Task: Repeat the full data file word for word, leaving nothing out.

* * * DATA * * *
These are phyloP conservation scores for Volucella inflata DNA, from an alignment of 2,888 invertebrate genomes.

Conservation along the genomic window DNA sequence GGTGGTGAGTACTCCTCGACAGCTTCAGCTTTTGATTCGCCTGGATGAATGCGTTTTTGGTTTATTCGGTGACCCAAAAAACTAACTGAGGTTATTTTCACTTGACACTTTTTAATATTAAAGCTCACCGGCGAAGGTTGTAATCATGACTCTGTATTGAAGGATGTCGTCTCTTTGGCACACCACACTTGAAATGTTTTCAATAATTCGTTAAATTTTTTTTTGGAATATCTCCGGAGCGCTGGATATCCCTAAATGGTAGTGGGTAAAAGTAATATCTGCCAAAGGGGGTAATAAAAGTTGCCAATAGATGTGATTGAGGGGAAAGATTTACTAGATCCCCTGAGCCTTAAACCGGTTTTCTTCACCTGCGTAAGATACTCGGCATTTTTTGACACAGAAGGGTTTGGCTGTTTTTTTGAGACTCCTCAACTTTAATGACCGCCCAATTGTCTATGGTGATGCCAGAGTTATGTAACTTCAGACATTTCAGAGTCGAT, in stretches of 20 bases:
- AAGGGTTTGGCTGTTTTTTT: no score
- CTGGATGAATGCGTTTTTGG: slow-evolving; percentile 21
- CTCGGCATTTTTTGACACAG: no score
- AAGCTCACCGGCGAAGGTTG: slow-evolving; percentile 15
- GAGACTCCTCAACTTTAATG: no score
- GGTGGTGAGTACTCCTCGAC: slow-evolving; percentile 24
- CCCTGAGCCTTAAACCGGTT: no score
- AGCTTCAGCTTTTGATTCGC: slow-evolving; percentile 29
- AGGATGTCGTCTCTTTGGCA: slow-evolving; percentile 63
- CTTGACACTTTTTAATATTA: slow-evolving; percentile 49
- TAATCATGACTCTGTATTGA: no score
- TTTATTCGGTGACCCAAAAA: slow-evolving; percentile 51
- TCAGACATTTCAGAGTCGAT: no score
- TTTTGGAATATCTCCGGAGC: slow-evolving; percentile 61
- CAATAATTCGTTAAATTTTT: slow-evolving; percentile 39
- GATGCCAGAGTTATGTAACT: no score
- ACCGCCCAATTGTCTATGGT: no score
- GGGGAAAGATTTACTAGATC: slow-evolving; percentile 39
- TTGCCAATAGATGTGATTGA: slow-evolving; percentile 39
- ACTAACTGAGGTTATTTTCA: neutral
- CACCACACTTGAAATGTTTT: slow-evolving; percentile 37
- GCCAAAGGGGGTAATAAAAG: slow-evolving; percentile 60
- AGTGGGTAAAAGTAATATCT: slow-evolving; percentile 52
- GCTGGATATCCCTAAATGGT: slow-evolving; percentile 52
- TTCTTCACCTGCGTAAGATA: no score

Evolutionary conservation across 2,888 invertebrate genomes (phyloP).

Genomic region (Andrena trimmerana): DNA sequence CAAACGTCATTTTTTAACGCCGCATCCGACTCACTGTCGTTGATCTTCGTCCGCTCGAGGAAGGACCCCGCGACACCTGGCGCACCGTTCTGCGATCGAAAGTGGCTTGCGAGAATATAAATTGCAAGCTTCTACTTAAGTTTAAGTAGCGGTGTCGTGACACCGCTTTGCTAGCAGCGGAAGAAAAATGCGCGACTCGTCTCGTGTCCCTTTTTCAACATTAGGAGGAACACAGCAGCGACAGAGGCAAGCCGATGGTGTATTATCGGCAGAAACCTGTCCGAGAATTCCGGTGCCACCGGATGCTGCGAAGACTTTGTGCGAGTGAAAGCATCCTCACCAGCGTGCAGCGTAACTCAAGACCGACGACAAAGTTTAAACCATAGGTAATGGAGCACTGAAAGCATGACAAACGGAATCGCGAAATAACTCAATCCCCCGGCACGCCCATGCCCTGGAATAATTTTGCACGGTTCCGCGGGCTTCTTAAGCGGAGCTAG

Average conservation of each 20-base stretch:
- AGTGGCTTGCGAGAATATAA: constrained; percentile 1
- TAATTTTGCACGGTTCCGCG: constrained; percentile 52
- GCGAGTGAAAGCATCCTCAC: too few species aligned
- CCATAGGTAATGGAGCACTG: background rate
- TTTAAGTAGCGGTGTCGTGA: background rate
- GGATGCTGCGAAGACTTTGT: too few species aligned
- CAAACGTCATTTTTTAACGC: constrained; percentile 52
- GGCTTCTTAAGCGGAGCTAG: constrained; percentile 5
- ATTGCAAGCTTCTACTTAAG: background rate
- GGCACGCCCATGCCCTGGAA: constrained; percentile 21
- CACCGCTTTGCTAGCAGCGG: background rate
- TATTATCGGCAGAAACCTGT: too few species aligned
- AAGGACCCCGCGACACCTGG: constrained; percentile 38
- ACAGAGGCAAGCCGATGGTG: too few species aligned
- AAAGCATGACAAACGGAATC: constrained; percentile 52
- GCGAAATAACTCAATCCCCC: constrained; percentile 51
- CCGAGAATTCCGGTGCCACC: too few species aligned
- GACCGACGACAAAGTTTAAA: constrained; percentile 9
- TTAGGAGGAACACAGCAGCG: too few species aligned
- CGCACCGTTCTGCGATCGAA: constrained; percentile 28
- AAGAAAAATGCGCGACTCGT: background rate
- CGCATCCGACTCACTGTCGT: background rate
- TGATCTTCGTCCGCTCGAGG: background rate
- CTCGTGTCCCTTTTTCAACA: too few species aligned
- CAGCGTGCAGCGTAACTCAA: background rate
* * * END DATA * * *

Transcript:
These are phyloP conservation scores for Volucella inflata DNA, from an alignment of 2,888 invertebrate genomes.

Conservation along the genomic window DNA sequence GGTGGTGAGTACTCCTCGACAGCTTCAGCTTTTGATTCGCCTGGATGAATGCGTTTTTGGTTTATTCGGTGACCCAAAAAACTAACTGAGGTTATTTTCACTTGACACTTTTTAATATTAAAGCTCACCGGCGAAGGTTGTAATCATGACTCTGTATTGAAGGATGTCGTCTCTTTGGCACACCACACTTGAAATGTTTTCAATAATTCGTTAAATTTTTTTTTGGAATATCTCCGGAGCGCTGGATATCCCTAAATGGTAGTGGGTAAAAGTAATATCTGCCAAAGGGGGTAATAAAAGTTGCCAATAGATGTGATTGAGGGGAAAGATTTACTAGATCCCCTGAGCCTTAAACCGGTTTTCTTCACCTGCGTAAGATACTCGGCATTTTTTGACACAGAAGGGTTTGGCTGTTTTTTTGAGACTCCTCAACTTTAATGACCGCCCAATTGTCTATGGTGATGCCAGAGTTATGTAACTTCAGACATTTCAGAGTCGAT, in stretches of 20 bases:
- AAGGGTTTGGCTGTTTTTTT: no score
- CTGGATGAATGCGTTTTTGG: slow-evolving; percentile 21
- CTCGGCATTTTTTGACACAG: no score
- AAGCTCACCGGCGAAGGTTG: slow-evolving; percentile 15
- GAGACTCCTCAACTTTAATG: no score
- GGTGGTGAGTACTCCTCGAC: slow-evolving; percentile 24
- CCCTGAGCCTTAAACCGGTT: no score
- AGCTTCAGCTTTTGATTCGC: slow-evolving; percentile 29
- AGGATGTCGTCTCTTTGGCA: slow-evolving; percentile 63
- CTTGACACTTTTTAATATTA: slow-evolving; percentile 49
- TAATCATGACTCTGTATTGA: no score
- TTTATTCGGTGACCCAAAAA: slow-evolving; percentile 51
- TCAGACATTTCAGAGTCGAT: no score
- TTTTGGAATATCTCCGGAGC: slow-evolving; percentile 61
- CAATAATTCGTTAAATTTTT: slow-evolving; percentile 39
- GATGCCAGAGTTATGTAACT: no score
- ACCGCCCAATTGTCTATGGT: no score
- GGGGAAAGATTTACTAGATC: slow-evolving; percentile 39
- TTGCCAATAGATGTGATTGA: slow-evolving; percentile 39
- ACTAACTGAGGTTATTTTCA: neutral
- CACCACACTTGAAATGTTTT: slow-evolving; percentile 37
- GCCAAAGGGGGTAATAAAAG: slow-evolving; percentile 60
- AGTGGGTAAAAGTAATATCT: slow-evolving; percentile 52
- GCTGGATATCCCTAAATGGT: slow-evolving; percentile 52
- TTCTTCACCTGCGTAAGATA: no score

Evolutionary conservation across 2,888 invertebrate genomes (phyloP).

Genomic region (Andrena trimmerana): DNA sequence CAAACGTCATTTTTTAACGCCGCATCCGACTCACTGTCGTTGATCTTCGTCCGCTCGAGGAAGGACCCCGCGACACCTGGCGCACCGTTCTGCGATCGAAAGTGGCTTGCGAGAATATAAATTGCAAGCTTCTACTTAAGTTTAAGTAGCGGTGTCGTGACACCGCTTTGCTAGCAGCGGAAGAAAAATGCGCGACTCGTCTCGTGTCCCTTTTTCAACATTAGGAGGAACACAGCAGCGACAGAGGCAAGCCGATGGTGTATTATCGGCAGAAACCTGTCCGAGAATTCCGGTGCCACCGGATGCTGCGAAGACTTTGTGCGAGTGAAAGCATCCTCACCAGCGTGCAGCGTAACTCAAGACCGACGACAAAGTTTAAACCATAGGTAATGGAGCACTGAAAGCATGACAAACGGAATCGCGAAATAACTCAATCCCCCGGCACGCCCATGCCCTGGAATAATTTTGCACGGTTCCGCGGGCTTCTTAAGCGGAGCTAG

Average conservation of each 20-base stretch:
- AGTGGCTTGCGAGAATATAA: constrained; percentile 1
- TAATTTTGCACGGTTCCGCG: constrained; percentile 52
- GCGAGTGAAAGCATCCTCAC: too few species aligned
- CCATAGGTAATGGAGCACTG: background rate
- TTTAAGTAGCGGTGTCGTGA: background rate
- GGATGCTGCGAAGACTTTGT: too few species aligned
- CAAACGTCATTTTTTAACGC: constrained; percentile 52
- GGCTTCTTAAGCGGAGCTAG: constrained; percentile 5
- ATTGCAAGCTTCTACTTAAG: background rate
- GGCACGCCCATGCCCTGGAA: constrained; percentile 21
- CACCGCTTTGCTAGCAGCGG: background rate
- TATTATCGGCAGAAACCTGT: too few species aligned
- AAGGACCCCGCGACACCTGG: constrained; percentile 38
- ACAGAGGCAAGCCGATGGTG: too few species aligned
- AAAGCATGACAAACGGAATC: constrained; percentile 52
- GCGAAATAACTCAATCCCCC: constrained; percentile 51
- CCGAGAATTCCGGTGCCACC: too few species aligned
- GACCGACGACAAAGTTTAAA: constrained; percentile 9
- TTAGGAGGAACACAGCAGCG: too few species aligned
- CGCACCGTTCTGCGATCGAA: constrained; percentile 28
- AAGAAAAATGCGCGACTCGT: background rate
- CGCATCCGACTCACTGTCGT: background rate
- TGATCTTCGTCCGCTCGAGG: background rate
- CTCGTGTCCCTTTTTCAACA: too few species aligned
- CAGCGTGCAGCGTAACTCAA: background rate